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  • Writer's pictureKim Sajet

To See the World Through the Eyes of a Child.

Updated: Jul 6, 2019

On March 1, 2018 a Facebook post of two year-old Parker Curry gazing open-mouthed at the portrait of Michelle Obama's portrait at the National Portrait Gallery went viral, reaching millions of people around the world. [Fig. 1] Photographed by Ben Hines visiting from North Carolina, Parker later confessed on television that she thought Mrs. Obama was a queen.[i] Summarizing the thoughts of many, one reader of The New York Times wrote: "I am inspired by the universality of this story. I sincerely hope she achieves all of her dreams, to make this world a better place."[ii]

Fig. 1.

Such is the power of a child's gaze.

Over the course of history there have been a handful of powerful images of children that have wakened the world of adults. Sometimes they have elicited a sense of horror and shame that affected social change, and sometimes they communicated a shared sense of joy and hopefulness for the future. Oftentimes the pictures are captured by accident by an opportunistic bystander like Ben Hines, and occasionally deliberately composed by an artist. What makes them resonate across diverse peoples and cultures is recognition that through the innocence of childhood a powerful 'truth' about humanity has been revealed. To quote William Shakespeare: "The silence often of pure innocence persuades when speaking fails."[iii]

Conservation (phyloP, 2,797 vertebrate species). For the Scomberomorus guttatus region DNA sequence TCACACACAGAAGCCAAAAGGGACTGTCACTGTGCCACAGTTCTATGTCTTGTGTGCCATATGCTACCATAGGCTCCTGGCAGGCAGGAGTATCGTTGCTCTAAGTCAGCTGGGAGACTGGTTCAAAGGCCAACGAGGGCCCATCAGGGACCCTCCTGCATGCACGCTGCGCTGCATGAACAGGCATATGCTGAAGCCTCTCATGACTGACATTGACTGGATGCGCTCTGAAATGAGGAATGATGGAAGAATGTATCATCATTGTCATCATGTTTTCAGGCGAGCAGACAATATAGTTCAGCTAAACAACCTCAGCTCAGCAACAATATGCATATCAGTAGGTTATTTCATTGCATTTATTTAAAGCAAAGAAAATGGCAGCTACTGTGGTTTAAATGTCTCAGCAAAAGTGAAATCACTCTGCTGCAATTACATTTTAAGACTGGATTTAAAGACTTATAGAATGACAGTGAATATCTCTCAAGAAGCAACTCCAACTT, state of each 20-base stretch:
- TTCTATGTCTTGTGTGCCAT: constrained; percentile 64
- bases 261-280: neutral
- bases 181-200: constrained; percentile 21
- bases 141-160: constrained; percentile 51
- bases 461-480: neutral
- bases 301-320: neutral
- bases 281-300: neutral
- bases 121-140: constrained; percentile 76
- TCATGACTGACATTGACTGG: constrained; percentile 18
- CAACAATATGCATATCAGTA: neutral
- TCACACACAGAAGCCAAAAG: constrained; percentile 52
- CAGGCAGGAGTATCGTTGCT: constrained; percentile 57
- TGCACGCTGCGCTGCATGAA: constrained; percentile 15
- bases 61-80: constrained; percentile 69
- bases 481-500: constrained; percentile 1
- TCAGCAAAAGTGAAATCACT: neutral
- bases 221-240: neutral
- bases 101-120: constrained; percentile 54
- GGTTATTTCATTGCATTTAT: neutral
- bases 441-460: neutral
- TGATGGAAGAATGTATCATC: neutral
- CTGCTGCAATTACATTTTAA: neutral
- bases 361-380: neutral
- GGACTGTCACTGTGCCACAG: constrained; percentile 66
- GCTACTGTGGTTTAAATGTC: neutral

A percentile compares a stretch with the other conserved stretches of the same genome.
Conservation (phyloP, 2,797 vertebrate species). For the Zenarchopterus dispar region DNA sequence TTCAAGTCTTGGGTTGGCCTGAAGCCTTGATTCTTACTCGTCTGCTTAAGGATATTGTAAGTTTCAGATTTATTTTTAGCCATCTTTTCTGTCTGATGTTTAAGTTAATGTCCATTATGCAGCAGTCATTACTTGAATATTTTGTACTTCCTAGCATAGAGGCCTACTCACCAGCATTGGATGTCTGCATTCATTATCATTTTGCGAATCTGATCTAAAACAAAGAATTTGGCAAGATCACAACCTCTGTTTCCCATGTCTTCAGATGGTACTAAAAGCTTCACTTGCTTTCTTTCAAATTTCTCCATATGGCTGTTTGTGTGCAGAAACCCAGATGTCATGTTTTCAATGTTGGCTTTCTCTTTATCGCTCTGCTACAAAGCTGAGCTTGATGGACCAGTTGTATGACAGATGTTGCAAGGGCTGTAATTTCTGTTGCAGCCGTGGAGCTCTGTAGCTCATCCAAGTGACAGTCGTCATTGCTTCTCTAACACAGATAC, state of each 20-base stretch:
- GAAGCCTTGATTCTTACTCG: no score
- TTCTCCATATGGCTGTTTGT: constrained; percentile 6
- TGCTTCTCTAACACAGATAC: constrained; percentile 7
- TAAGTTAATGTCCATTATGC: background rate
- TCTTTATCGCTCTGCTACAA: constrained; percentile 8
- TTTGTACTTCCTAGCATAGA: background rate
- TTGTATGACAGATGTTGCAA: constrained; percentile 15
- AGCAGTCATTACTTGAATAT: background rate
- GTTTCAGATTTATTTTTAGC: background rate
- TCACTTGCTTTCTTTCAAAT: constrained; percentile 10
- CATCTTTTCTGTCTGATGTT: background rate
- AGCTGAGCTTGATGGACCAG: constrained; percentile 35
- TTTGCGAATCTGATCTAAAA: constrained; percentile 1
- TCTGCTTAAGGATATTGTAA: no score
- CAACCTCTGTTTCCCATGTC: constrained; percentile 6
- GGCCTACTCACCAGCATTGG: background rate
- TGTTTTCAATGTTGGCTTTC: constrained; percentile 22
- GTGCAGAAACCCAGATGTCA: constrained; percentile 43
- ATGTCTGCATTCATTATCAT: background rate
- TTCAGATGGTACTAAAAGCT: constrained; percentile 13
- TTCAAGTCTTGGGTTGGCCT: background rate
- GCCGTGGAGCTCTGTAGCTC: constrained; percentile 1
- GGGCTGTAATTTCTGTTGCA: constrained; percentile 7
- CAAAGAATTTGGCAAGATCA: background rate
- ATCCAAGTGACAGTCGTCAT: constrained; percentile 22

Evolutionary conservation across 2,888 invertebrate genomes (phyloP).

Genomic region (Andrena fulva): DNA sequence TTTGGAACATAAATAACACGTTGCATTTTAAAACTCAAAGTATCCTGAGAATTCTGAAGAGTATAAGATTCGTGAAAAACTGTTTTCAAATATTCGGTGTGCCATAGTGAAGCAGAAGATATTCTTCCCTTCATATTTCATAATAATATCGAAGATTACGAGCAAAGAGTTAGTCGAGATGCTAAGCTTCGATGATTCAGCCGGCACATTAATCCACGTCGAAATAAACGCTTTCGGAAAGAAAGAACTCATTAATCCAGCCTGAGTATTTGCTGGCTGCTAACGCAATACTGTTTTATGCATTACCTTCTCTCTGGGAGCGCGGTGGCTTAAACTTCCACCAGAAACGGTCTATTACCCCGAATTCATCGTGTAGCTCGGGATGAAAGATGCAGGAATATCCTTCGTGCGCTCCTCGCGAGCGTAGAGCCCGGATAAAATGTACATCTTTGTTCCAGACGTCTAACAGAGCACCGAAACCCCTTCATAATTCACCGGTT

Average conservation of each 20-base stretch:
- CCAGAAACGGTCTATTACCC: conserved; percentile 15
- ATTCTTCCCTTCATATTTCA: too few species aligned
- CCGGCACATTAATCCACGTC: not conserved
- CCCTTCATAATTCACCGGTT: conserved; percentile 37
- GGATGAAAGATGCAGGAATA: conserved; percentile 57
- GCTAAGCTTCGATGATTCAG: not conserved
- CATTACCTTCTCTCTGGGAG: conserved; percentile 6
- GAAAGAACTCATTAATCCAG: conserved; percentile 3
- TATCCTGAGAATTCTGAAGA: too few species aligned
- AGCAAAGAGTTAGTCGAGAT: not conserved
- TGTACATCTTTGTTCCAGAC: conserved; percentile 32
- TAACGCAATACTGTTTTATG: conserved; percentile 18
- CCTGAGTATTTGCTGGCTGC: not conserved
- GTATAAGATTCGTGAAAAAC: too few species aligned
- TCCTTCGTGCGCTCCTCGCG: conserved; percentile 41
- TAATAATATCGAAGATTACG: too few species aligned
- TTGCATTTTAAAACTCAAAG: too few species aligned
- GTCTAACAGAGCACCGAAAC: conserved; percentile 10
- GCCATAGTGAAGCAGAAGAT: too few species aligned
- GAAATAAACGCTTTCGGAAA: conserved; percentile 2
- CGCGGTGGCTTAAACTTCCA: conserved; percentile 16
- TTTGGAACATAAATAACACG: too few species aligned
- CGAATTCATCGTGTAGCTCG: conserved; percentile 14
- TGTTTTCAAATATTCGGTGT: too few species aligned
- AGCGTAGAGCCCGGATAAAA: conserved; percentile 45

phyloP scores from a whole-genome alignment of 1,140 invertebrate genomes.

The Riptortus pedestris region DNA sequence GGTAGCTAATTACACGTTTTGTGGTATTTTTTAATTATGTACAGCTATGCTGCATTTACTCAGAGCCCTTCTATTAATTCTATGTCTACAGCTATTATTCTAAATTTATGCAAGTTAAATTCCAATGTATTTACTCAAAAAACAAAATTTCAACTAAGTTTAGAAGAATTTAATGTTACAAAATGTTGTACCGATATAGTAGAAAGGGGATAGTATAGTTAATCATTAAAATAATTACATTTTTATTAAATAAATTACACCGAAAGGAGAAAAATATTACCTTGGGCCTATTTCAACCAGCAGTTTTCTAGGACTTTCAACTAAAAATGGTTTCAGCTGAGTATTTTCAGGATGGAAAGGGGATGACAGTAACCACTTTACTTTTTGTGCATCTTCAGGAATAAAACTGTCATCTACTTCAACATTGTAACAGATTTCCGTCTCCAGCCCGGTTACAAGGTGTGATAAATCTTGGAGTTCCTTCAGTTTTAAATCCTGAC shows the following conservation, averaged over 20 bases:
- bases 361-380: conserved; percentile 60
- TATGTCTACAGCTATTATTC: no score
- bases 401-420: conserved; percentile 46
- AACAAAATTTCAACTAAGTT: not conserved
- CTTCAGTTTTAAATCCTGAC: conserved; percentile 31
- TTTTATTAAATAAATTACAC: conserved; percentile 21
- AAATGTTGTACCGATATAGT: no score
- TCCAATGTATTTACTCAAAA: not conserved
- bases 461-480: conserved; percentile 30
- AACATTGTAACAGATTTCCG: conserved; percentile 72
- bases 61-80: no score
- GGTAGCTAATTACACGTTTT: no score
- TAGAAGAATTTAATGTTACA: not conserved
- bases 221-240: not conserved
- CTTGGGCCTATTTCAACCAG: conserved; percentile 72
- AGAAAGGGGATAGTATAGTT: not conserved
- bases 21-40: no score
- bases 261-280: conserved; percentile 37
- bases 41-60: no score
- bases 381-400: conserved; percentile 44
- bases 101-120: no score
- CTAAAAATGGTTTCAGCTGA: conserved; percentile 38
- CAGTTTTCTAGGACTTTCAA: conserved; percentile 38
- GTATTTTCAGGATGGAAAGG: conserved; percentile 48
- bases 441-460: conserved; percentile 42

At the turn of the 20th century images of children as young as five years old working in industrial settings for low wages and long hours from coal mines to cotton mills stirred the national conscious to begin enacting child labor laws. Particularly effective was the haunting image of a little spinner girl at a cotton mill in Augusta, Georgia taken by photographer Lewis Hines in January 1909 who secretly visited manufacturing sites at a time when an estimated 2 million minors under the age of 15 years were denied a formal education and sent to work.[iv] [Fig 2] Looking directly at the camera in a grubby dress and sad eyes, the girl—whose identity is unknown—communicated a sense of bewildered hopelessness that started a national conversation in the halls of power. Never-the-less it took Congress took almost two decades to formally prevent the employment of anyone under the age of 16 years through the Fair Labor Standards Act of 1938.